See on Scoop.itWriting and Publishing

Contrary to the “Show Don’t Tell” sound bite circulating nowadays, the formula for creating an absorbing novel is a proportionate and pertinent blend of both of these elements – along with dialogue, which often shows and tells in its own right. The trick is to identify which portions of the story work well as scenes (showing) and which are served best by narrative (telling) and where to incorporate either of them in dialogue.

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The “Show, don’t tell” catchphrase really ties me up sometimes. I want to be the best writer I can. Keep my readers involved and part of the action. There are times, though, I just can’t rely completely on showing to make this happen. I have to tell what a person is thinking, give depth to the character by relating their backstory, or explain stuff in a short amount of time that would take way too may pages otherwise.

What I like about the “show and tell” concept is that it fits my need and style completely. It’s the balance. The ying and yang. And it doesn’t have the negative connotation of an exception that “but” always seems to bring to a sentence.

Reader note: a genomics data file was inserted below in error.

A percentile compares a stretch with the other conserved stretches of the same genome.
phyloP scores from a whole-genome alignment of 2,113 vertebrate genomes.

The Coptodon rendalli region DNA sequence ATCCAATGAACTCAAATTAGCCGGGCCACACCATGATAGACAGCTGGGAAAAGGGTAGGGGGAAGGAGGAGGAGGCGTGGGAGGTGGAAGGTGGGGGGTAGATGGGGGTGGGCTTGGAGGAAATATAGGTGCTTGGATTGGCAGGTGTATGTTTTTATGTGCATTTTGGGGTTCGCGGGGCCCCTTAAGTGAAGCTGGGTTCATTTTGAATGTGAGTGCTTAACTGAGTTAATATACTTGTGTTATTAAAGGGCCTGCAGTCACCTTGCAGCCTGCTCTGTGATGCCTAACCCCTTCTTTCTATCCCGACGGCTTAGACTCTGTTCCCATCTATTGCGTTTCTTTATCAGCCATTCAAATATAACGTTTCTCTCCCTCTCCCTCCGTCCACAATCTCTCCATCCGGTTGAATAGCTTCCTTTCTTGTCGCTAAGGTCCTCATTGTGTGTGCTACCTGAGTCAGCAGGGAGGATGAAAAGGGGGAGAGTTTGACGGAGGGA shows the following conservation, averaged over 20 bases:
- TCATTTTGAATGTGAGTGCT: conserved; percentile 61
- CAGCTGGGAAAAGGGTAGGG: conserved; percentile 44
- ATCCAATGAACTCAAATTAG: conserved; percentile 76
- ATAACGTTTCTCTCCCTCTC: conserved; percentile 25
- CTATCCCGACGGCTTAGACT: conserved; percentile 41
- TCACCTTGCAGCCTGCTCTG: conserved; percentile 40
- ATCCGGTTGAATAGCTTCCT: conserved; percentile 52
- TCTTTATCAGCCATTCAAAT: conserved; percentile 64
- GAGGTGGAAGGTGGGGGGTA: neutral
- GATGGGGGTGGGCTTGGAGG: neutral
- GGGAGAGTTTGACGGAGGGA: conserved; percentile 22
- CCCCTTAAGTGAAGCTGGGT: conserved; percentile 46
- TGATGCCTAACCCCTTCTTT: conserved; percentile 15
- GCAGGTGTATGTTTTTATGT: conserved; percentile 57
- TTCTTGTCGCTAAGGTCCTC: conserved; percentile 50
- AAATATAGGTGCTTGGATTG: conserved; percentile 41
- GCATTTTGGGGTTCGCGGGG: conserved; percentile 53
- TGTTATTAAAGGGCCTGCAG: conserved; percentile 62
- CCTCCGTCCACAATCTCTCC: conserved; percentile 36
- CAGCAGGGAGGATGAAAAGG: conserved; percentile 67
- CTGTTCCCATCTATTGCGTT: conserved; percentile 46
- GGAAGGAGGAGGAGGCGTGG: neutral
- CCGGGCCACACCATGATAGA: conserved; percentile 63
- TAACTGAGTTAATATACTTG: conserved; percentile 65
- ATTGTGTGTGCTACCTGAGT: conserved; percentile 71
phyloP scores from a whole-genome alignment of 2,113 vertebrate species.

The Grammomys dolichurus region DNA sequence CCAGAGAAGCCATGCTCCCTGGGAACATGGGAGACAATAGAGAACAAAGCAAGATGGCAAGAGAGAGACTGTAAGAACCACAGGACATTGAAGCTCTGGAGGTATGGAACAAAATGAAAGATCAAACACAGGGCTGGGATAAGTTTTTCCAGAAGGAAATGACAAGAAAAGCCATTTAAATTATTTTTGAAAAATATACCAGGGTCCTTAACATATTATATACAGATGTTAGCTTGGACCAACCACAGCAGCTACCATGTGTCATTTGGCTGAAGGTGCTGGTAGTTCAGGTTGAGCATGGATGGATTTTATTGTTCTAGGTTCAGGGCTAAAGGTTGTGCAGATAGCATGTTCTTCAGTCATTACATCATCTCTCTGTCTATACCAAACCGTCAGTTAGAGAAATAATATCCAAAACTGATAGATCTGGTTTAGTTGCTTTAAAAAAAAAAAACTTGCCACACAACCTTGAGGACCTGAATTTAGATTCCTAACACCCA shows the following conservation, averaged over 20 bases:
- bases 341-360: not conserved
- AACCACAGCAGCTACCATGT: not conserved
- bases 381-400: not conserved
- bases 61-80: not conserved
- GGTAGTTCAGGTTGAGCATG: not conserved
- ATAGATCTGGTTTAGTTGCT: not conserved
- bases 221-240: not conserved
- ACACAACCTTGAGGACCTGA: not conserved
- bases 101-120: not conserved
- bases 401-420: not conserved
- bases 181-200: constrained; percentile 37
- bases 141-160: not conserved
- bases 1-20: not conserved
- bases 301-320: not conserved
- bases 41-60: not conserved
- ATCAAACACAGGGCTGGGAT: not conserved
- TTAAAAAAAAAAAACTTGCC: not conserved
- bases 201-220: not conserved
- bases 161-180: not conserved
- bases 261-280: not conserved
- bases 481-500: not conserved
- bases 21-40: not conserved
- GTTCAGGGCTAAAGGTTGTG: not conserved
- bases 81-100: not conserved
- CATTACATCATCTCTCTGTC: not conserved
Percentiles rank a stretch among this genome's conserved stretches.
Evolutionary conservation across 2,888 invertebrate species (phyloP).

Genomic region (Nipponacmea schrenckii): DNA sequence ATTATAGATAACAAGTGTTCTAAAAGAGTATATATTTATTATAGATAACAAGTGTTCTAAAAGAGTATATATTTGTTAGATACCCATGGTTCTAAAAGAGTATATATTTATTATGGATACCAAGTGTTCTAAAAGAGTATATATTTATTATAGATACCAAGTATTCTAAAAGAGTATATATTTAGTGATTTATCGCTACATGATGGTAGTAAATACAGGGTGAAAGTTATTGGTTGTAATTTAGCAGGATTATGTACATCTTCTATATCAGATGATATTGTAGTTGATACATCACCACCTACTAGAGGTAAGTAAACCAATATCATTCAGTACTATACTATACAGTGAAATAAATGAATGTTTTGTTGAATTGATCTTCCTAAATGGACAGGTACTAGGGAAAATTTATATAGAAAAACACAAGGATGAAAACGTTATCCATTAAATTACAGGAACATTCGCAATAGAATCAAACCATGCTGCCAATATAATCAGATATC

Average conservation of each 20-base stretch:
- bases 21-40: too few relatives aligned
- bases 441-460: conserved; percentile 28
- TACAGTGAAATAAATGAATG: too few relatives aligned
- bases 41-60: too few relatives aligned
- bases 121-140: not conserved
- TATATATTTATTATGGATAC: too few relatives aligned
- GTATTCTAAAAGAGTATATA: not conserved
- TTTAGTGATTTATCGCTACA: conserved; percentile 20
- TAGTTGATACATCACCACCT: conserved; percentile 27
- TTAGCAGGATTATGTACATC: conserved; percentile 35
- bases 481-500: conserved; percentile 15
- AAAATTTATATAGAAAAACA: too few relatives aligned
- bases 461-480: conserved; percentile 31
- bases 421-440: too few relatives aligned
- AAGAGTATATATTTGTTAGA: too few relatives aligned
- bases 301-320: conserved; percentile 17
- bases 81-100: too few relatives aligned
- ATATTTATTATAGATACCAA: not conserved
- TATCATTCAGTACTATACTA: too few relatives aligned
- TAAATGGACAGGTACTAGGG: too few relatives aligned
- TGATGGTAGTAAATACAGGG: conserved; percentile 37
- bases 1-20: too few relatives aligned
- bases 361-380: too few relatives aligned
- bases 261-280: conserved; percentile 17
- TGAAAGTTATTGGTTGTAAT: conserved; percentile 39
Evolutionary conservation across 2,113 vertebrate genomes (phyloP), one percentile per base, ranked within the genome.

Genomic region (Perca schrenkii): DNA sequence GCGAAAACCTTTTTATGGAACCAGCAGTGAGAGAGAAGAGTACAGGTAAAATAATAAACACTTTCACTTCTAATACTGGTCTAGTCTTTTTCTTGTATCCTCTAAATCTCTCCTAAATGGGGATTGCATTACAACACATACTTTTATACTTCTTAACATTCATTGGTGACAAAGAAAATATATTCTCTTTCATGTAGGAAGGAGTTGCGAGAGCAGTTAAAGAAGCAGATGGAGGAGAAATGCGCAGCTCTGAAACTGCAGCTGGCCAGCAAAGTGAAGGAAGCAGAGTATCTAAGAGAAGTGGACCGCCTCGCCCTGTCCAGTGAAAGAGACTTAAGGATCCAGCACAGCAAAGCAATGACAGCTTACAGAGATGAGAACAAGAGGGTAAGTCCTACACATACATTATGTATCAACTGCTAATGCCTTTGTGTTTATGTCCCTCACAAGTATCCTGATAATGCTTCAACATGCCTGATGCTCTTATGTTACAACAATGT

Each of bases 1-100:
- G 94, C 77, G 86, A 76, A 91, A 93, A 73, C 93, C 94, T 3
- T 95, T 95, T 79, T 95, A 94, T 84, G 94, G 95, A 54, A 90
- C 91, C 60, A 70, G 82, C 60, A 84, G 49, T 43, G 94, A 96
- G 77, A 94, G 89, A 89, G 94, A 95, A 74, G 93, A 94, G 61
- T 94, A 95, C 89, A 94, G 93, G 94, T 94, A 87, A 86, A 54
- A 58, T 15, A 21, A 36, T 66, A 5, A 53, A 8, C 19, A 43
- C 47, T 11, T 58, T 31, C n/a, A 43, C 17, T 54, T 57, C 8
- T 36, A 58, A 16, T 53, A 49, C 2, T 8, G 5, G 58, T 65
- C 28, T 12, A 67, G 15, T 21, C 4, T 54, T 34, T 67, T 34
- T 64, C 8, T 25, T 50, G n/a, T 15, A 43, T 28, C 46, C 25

One thing that the article points out is adverb telling, and watching out for the overuse for it. When I first started writing, adverbs were the quick and easy way of expressing something obvious. As I’ve matured, however, I’ve found them to be a missed opportunity to give a scene more depth and flavor by actually describing the idea they are trying to convey.  In fact, I think I’ve gone to the opposite extreme of avoiding them completely in my books.

That’s the thing about fiction writing, though. It’s not meant to be a thing of extremes, unless there’s a need to grab the reader’s attention with strong emotion or action. An incomprehensible book that breaks every rule will bomb miserably on Amazon, but so will a formula one that creates something exactly like what some reader read yesterday. Fiction is the act of creating characters that are believable and stories in a voice and a style that is unique and balanced.

Believe me, I tried to follow tried the extreme approach. I thought if I followed all the rules, I would have the perfect book that would sell millions of copies. What I got instead were passages, that, though perfect in grammar and sentence structure, came out stilted and flat, and a bad case of lockup because of all the contradictions. Through this experience, I’ve learned that rules are there to make things make sense, but not dictate exactly what I do. How much or how little I follow is what creates my style, and, right now, I’m going for the instinctive, somewhat rule following method that has me really proud of what I’m writing while standing up to the glances it’s gotten so far.  And show and tell, not show don’t tell, fits perfectly within the context of what I’m trying to do and achieve.